Correct the answer is Vector Search! Vector search is typically searching for similar items in a dataset based on the vector representations of the items. In other words, imagine you have a bunch of information, like pictures or words, and each piece of information can be represented as a unique point in space. This point has coordinates, just like a location on a map. Now, think of vector search as a way to find similar things. If you have a specific point (vector) that represents something you’re interested in, you can look for other points that are close to it in this space.

The example illustrates, that the meaning of words like “cat”, “dog”, and “horse” (red group) as well as “car” and “train” (blue group) are close together. In contrast, the vector representation of the word “people” is located away because the meaning is different.

The theory sounds perfect to me. But now I have two questions:

  1. How can I create such vectors for my text?
  2. How can I integrate these vectors in my Azure AI Search?

Embeddings for Azure AI Search

The first answer is quite simple. According to Microsoft Docs, I can generate “Embeddings” for my documents and for my search queries. Briefly, I can use this embedding vector later for my Azure AI Search.

Let’s start. I navigate into my Azure AI Studio and deploy a new model of type “text-embedding-ada-002“:

Afterwards I create a HTTP Request in my Visual Studio Code based on the REST API specification from Microsoft Docs:

@resource-name = YOUR_RESOURCE_NAME
@api-key       = YOUR_API_KEY
@deployment-id = YOUR_DEPLOYMENT_ID (text-embedding-ada-002)
POST https://{{resource-name}}.openai.azure.com/openai/deployments/{{deployment-id}}/embeddings?api-version=2023-09-15-preview
Content-Type: application/json
api-key: {{api-key}}

    "input": "Sample Document goes here"

I execute this request in Visual Studio Code using the REST Client extension and get this result:

So far so good. Now I must also answer the second question “How can I integrate these vectors in my Azure AI Search?”.

Store Embeddings in Azure AI Search

First, I extend my search index by an additional field to store the embedding information. My current Azure AI Search index is this:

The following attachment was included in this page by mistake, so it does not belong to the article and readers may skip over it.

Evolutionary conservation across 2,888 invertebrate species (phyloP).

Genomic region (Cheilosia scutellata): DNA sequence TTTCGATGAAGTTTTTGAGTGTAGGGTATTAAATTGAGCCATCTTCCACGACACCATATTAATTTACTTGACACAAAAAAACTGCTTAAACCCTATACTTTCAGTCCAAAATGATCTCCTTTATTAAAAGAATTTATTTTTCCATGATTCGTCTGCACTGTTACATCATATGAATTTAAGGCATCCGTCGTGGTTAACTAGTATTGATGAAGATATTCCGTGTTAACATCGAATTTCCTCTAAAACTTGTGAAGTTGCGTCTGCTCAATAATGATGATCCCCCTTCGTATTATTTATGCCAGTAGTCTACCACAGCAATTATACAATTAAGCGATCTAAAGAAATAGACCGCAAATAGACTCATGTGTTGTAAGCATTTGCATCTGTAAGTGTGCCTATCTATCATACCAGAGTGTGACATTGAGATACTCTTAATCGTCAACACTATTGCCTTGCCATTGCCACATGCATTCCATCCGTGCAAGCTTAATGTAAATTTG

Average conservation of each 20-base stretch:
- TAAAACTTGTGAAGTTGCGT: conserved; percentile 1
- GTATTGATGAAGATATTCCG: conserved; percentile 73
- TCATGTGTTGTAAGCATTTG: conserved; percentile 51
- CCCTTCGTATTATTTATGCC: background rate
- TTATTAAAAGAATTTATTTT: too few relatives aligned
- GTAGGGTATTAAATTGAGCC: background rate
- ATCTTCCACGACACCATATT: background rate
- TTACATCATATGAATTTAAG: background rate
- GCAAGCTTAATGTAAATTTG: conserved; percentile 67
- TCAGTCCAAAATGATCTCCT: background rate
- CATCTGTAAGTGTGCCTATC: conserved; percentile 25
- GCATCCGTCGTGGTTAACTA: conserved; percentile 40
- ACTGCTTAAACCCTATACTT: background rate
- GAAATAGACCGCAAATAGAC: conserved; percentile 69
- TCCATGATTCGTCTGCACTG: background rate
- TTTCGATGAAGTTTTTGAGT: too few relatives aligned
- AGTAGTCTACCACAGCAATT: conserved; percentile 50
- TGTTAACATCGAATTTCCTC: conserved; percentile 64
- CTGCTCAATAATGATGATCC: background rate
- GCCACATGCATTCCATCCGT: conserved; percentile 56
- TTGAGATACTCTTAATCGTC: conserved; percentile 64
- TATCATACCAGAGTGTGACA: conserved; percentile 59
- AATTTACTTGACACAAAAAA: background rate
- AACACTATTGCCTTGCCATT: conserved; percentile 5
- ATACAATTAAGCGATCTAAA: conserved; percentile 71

Microsoft Docs says: I must know the dimensions limit of the model used to create the embeddings and how similarity is computed. In Azure OpenAI, for text-embedding-ada-002, the length of the numerical vector is 1536. Similarity is computed using cosine.

In conclusion, I add the field vector of type Collection(Edm.Single) and a dimension of 1536 to my search index:

I also create a Vector profile vector-profile-sp-presentations:

… and the respective Vector algorithm configuration vector-config-sp-presentations for cosine similarity search:

Furthermore, I create a Vectorizer based on my Azure OpenAI service deployment text-embedding-ada-002:

MS Docs says, the vectorizer is used during indexing and queries. It allows my search service to handle chunking and coding on my behalf.

Note: During testing, I haven’t seen the automatic chunking of this preview feature. I’m not sure if the vectorizer preview does currently support chunking. I’ll investigate later into this topic…

Well done! Now I can store my embedding vector information in my Azure AI Search index in the field vector:

… and my Vector profile is also correctly attached to my search index:

Even better, my Search explorer for my Azure AI Search index provides now by default the vector search in Query options:

Azure AI Search Skills

What’s next? My actual Azure AI Search setup is this:

First, my data source is reading files from SharePoint. Secondly, I have created an indexer that cracks the raw content out of my documents. Finally, the result is stored in my search index. You see, now I must add the embedding vector information to my search index.

Correctly, right now I am not creating the embedding vector for my Azure AI Search. Furthermore, my vectorizer hasn’t automatically created and stored vector information in my vector field. For me, this means that I’ll switch to plan B!

My plan B for this problem is I add skills to my indexer that provide the embedding vector during processing:

To explain, a skill is like a tool that transforms content in some way. Moreover, I can enrich my document by adding information for Azure AI Search. In other words, I can add my embedding vector information by adding a skill.